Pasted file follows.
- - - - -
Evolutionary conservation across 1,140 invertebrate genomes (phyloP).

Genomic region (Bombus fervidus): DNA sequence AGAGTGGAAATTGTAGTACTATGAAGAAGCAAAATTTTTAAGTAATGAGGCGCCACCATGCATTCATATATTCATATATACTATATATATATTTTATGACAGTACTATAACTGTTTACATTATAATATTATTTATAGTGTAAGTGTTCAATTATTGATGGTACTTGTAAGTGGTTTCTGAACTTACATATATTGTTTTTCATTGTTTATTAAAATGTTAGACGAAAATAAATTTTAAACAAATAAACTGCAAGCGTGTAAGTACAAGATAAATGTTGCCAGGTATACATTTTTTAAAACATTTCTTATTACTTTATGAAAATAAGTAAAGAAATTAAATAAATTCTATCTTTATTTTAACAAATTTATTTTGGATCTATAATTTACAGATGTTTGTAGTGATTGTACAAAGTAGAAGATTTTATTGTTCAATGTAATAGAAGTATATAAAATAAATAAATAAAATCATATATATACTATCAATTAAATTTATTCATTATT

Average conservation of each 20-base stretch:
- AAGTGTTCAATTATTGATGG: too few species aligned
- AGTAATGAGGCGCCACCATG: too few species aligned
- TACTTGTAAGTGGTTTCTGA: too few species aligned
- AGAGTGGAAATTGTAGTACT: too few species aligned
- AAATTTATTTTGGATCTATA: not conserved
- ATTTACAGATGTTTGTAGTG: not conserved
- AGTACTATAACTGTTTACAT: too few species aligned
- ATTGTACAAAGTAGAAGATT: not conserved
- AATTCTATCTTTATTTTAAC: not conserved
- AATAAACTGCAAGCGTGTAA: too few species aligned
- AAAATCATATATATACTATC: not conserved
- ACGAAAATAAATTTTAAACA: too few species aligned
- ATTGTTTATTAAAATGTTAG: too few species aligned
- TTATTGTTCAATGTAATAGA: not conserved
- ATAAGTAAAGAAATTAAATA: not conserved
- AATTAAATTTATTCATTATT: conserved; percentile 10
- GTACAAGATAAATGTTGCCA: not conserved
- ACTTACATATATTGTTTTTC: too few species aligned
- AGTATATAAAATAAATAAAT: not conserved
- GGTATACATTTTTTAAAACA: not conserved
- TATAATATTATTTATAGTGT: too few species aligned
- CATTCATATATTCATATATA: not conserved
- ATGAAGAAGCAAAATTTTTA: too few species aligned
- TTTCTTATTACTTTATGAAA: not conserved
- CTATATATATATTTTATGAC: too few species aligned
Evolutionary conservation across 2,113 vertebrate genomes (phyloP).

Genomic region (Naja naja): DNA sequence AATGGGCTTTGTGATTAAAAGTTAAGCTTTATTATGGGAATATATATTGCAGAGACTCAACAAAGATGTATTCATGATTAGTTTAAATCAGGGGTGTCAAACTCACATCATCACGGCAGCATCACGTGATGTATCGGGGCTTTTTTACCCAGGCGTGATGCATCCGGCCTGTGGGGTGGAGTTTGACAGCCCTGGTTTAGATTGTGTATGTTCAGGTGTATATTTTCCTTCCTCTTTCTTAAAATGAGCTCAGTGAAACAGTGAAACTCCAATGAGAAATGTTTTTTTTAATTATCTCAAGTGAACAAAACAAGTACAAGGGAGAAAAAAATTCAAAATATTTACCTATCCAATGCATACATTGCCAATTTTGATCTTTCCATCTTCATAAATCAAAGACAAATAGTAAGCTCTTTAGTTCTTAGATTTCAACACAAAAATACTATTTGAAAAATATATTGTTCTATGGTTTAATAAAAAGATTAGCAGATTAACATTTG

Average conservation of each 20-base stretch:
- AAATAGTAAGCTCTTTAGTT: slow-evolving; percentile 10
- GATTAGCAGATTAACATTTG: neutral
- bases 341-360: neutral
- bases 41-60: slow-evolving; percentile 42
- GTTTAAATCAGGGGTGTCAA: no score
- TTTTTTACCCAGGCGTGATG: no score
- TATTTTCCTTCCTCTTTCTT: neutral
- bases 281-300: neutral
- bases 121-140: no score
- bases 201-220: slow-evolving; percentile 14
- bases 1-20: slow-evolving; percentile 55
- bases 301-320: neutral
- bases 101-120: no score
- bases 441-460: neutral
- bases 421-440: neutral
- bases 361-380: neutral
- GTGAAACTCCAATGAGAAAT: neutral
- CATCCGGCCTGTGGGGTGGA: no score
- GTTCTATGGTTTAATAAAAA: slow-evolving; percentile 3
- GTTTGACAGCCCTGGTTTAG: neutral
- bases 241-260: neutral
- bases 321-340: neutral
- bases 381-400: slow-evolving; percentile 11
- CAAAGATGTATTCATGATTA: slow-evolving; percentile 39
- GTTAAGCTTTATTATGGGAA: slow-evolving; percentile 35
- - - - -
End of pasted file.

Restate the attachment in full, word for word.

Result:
Evolutionary conservation across 1,140 invertebrate genomes (phyloP).

Genomic region (Bombus fervidus): DNA sequence AGAGTGGAAATTGTAGTACTATGAAGAAGCAAAATTTTTAAGTAATGAGGCGCCACCATGCATTCATATATTCATATATACTATATATATATTTTATGACAGTACTATAACTGTTTACATTATAATATTATTTATAGTGTAAGTGTTCAATTATTGATGGTACTTGTAAGTGGTTTCTGAACTTACATATATTGTTTTTCATTGTTTATTAAAATGTTAGACGAAAATAAATTTTAAACAAATAAACTGCAAGCGTGTAAGTACAAGATAAATGTTGCCAGGTATACATTTTTTAAAACATTTCTTATTACTTTATGAAAATAAGTAAAGAAATTAAATAAATTCTATCTTTATTTTAACAAATTTATTTTGGATCTATAATTTACAGATGTTTGTAGTGATTGTACAAAGTAGAAGATTTTATTGTTCAATGTAATAGAAGTATATAAAATAAATAAATAAAATCATATATATACTATCAATTAAATTTATTCATTATT

Average conservation of each 20-base stretch:
- AAGTGTTCAATTATTGATGG: too few species aligned
- AGTAATGAGGCGCCACCATG: too few species aligned
- TACTTGTAAGTGGTTTCTGA: too few species aligned
- AGAGTGGAAATTGTAGTACT: too few species aligned
- AAATTTATTTTGGATCTATA: not conserved
- ATTTACAGATGTTTGTAGTG: not conserved
- AGTACTATAACTGTTTACAT: too few species aligned
- ATTGTACAAAGTAGAAGATT: not conserved
- AATTCTATCTTTATTTTAAC: not conserved
- AATAAACTGCAAGCGTGTAA: too few species aligned
- AAAATCATATATATACTATC: not conserved
- ACGAAAATAAATTTTAAACA: too few species aligned
- ATTGTTTATTAAAATGTTAG: too few species aligned
- TTATTGTTCAATGTAATAGA: not conserved
- ATAAGTAAAGAAATTAAATA: not conserved
- AATTAAATTTATTCATTATT: conserved; percentile 10
- GTACAAGATAAATGTTGCCA: not conserved
- ACTTACATATATTGTTTTTC: too few species aligned
- AGTATATAAAATAAATAAAT: not conserved
- GGTATACATTTTTTAAAACA: not conserved
- TATAATATTATTTATAGTGT: too few species aligned
- CATTCATATATTCATATATA: not conserved
- ATGAAGAAGCAAAATTTTTA: too few species aligned
- TTTCTTATTACTTTATGAAA: not conserved
- CTATATATATATTTTATGAC: too few species aligned
Evolutionary conservation across 2,113 vertebrate genomes (phyloP).

Genomic region (Naja naja): DNA sequence AATGGGCTTTGTGATTAAAAGTTAAGCTTTATTATGGGAATATATATTGCAGAGACTCAACAAAGATGTATTCATGATTAGTTTAAATCAGGGGTGTCAAACTCACATCATCACGGCAGCATCACGTGATGTATCGGGGCTTTTTTACCCAGGCGTGATGCATCCGGCCTGTGGGGTGGAGTTTGACAGCCCTGGTTTAGATTGTGTATGTTCAGGTGTATATTTTCCTTCCTCTTTCTTAAAATGAGCTCAGTGAAACAGTGAAACTCCAATGAGAAATGTTTTTTTTAATTATCTCAAGTGAACAAAACAAGTACAAGGGAGAAAAAAATTCAAAATATTTACCTATCCAATGCATACATTGCCAATTTTGATCTTTCCATCTTCATAAATCAAAGACAAATAGTAAGCTCTTTAGTTCTTAGATTTCAACACAAAAATACTATTTGAAAAATATATTGTTCTATGGTTTAATAAAAAGATTAGCAGATTAACATTTG

Average conservation of each 20-base stretch:
- AAATAGTAAGCTCTTTAGTT: slow-evolving; percentile 10
- GATTAGCAGATTAACATTTG: neutral
- bases 341-360: neutral
- bases 41-60: slow-evolving; percentile 42
- GTTTAAATCAGGGGTGTCAA: no score
- TTTTTTACCCAGGCGTGATG: no score
- TATTTTCCTTCCTCTTTCTT: neutral
- bases 281-300: neutral
- bases 121-140: no score
- bases 201-220: slow-evolving; percentile 14
- bases 1-20: slow-evolving; percentile 55
- bases 301-320: neutral
- bases 101-120: no score
- bases 441-460: neutral
- bases 421-440: neutral
- bases 361-380: neutral
- GTGAAACTCCAATGAGAAAT: neutral
- CATCCGGCCTGTGGGGTGGA: no score
- GTTCTATGGTTTAATAAAAA: slow-evolving; percentile 3
- GTTTGACAGCCCTGGTTTAG: neutral
- bases 241-260: neutral
- bases 321-340: neutral
- bases 381-400: slow-evolving; percentile 11
- CAAAGATGTATTCATGATTA: slow-evolving; percentile 39
- GTTAAGCTTTATTATGGGAA: slow-evolving; percentile 35